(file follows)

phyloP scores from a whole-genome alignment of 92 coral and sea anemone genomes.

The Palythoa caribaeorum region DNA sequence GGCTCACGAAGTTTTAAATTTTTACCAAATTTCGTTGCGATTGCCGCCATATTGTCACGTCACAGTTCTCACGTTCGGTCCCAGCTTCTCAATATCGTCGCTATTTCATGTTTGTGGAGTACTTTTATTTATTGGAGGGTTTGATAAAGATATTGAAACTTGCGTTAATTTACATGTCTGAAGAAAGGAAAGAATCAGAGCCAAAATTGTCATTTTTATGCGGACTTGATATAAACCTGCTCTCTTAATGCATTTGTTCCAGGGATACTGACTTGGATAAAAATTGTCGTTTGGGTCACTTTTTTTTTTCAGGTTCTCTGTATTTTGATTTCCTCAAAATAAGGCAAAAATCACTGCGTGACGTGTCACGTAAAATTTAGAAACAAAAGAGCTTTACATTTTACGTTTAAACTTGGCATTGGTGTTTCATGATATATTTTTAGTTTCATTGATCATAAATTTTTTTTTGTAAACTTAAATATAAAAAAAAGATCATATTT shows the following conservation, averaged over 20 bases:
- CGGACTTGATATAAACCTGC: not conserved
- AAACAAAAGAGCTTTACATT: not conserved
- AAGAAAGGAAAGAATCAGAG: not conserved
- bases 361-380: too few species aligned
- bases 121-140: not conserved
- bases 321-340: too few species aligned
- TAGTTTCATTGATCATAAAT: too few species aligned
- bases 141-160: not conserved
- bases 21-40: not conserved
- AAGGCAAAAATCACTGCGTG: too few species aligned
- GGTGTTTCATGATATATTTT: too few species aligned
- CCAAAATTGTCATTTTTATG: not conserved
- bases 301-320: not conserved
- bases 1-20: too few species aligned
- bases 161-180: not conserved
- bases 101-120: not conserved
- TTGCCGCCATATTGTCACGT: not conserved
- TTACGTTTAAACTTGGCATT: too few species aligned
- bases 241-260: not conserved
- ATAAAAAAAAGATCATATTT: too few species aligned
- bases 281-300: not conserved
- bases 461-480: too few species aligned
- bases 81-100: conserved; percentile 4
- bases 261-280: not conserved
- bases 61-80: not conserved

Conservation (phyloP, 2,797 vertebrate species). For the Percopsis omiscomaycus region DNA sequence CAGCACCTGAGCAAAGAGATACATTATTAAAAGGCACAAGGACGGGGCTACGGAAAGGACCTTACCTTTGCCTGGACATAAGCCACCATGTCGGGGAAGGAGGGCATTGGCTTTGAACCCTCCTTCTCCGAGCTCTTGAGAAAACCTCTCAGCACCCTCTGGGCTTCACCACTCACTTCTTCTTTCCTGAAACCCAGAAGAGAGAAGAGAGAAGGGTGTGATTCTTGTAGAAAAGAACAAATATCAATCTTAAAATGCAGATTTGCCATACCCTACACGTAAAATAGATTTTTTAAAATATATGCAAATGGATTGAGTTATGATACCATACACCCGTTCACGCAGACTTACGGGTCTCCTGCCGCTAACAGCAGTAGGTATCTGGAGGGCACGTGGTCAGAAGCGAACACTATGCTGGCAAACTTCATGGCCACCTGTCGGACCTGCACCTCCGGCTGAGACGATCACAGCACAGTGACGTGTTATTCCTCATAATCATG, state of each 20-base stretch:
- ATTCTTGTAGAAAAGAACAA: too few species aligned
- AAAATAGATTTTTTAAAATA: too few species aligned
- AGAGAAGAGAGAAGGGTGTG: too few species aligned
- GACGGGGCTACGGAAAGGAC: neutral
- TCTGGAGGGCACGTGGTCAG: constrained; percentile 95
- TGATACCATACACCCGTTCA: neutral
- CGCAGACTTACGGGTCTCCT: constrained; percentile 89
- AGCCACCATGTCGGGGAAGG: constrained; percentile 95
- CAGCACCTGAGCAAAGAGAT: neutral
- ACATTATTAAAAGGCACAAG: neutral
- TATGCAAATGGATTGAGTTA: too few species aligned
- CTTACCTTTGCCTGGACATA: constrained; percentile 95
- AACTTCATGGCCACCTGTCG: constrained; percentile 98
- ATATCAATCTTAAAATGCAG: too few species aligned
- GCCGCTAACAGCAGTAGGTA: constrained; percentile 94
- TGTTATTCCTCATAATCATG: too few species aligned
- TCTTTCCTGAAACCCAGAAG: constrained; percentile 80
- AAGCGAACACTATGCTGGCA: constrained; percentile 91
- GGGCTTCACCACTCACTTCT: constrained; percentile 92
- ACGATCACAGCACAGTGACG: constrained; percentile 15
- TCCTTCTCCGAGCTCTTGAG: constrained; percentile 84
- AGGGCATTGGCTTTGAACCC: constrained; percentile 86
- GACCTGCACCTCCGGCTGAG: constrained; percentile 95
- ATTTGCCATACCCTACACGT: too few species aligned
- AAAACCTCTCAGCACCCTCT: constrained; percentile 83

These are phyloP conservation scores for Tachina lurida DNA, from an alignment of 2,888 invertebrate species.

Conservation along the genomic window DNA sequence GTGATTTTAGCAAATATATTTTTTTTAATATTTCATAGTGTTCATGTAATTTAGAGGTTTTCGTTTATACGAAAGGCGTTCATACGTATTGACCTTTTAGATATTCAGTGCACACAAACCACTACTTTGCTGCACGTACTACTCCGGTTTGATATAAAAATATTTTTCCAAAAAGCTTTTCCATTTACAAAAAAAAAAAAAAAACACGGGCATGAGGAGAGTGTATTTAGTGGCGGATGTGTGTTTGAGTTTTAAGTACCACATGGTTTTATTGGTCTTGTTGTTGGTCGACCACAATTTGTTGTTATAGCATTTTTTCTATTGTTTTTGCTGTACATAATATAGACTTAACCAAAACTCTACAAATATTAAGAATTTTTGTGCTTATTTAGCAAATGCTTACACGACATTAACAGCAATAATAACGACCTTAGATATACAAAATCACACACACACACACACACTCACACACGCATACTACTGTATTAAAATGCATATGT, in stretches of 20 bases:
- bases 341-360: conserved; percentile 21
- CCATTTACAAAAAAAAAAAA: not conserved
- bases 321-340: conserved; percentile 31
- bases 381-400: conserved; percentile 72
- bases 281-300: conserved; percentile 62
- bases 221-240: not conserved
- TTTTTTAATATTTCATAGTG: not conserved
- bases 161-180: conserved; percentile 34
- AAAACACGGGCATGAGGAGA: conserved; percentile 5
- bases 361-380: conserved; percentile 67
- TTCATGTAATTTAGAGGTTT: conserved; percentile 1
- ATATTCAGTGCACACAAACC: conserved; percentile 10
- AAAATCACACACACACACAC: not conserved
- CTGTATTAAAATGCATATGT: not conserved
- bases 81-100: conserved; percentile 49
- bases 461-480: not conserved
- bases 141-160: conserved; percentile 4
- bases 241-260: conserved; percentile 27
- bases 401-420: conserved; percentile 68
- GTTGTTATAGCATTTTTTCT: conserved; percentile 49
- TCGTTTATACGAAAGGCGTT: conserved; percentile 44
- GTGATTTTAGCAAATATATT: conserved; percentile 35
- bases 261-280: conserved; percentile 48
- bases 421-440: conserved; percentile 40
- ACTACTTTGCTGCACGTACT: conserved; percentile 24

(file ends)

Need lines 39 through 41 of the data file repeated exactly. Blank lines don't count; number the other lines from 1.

- TATGCAAATGGATTGAGTTA: too few species aligned
- CTTACCTTTGCCTGGACATA: constrained; percentile 95
- AACTTCATGGCCACCTGTCG: constrained; percentile 98